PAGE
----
It’s obvious that role definitions are important to have figured out even before you start hiring, so the fact you’re reading this article shows you’re on the right track.
Chapter 1. Role description
A general role description should include: the purpose of the position, responsibilities and competencies, and, last but not least: key performance indicators or KPIs (how you measure if the employee is doing a good job).
But since startups are ever-growing organisms, it’s not always one person doing just what’s within their role definition, and often the role you had a year ago may no longer apply or has transformed a lot since then. Thus, it’s useful to sometimes re-evaluate positions in the company and see if they serve the same purpose as before.
Chapter 2. Role development
The most common role development within the first few years of a growing startup is that people who were there from the beginning of the company start to take on managerial roles. They maybe did a great job designing a product or setting up the architecture for development, but now they've started to manage not just the project but people as well. These are a few tips to better handle the challenges that most of new managers have to face:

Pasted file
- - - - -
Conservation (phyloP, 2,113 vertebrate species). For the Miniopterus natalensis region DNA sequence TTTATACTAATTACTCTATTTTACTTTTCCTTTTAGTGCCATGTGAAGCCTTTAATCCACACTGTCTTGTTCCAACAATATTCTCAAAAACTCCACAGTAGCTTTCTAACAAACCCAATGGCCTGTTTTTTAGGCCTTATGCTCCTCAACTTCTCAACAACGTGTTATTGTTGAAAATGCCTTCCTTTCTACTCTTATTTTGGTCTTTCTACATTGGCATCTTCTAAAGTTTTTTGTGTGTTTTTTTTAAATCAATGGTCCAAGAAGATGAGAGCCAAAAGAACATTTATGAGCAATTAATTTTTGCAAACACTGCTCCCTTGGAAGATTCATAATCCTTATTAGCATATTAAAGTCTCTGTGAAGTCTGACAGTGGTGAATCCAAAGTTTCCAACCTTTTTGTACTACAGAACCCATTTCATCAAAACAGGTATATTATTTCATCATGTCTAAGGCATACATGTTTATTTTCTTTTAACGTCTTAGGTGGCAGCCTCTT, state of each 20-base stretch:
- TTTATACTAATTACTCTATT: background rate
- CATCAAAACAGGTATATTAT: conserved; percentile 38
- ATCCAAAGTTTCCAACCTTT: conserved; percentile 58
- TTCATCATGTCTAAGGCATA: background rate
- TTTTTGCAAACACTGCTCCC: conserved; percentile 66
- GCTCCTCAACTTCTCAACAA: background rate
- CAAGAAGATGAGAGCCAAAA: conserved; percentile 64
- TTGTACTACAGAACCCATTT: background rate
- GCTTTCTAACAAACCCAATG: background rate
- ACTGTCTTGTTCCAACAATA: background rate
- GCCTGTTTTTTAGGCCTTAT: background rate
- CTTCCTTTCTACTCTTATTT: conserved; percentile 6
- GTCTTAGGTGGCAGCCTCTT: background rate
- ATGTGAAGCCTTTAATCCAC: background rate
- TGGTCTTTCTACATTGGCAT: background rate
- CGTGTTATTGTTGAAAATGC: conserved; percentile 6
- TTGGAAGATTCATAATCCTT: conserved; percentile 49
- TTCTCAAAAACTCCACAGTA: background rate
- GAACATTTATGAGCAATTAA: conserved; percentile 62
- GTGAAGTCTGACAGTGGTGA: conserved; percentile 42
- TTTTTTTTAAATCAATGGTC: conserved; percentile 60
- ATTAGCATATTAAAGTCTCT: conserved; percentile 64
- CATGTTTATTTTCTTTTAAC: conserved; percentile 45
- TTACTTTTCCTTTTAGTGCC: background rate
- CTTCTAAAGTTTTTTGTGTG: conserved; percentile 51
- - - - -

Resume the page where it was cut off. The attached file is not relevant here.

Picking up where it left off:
When leading people, you should figure out what you expect them to do. And don’t forget to align your expectations with them, otherwise they will not perform as you expect, or will not have a clear vision of why they should do the tasks. Don't forget to share your expectations and focus on communication in general-- try to be as transparent as possible. Take a look at our OKRs article where you can learn about how to set proper expectations.
The sudden shift in mindset from being a co-worker to a boss might be tricky to handle; some people struggle with it, and it tends to encompass two extremes. Being a friend but not being a enough of a boss, or acting from a position of power and forgetting the human side. It is good to keep in mind that you now hold some power, but you need to use it effectively.
Hiring and firing people for the first time might be uncomfortable. Hiring is an important part of building out a productive team. You should consult with your HR about best practices and techniques. If you don't have a HR person, consider using the services of professional recruitment agencies or at least consult with them.
Firing people is never easy, but the first time might be especially tough. The best advice comes from meeting with your team and asking about other colleagues. If you see certain patterns emerge, help them improve, and then reassess the situation.
The most important thing to remember: if in doubt, don't be afraid to ask for help. If you don't have a mentor or someone in your environment that can help you, look into courses and training you could take or get coaching from a professional coach.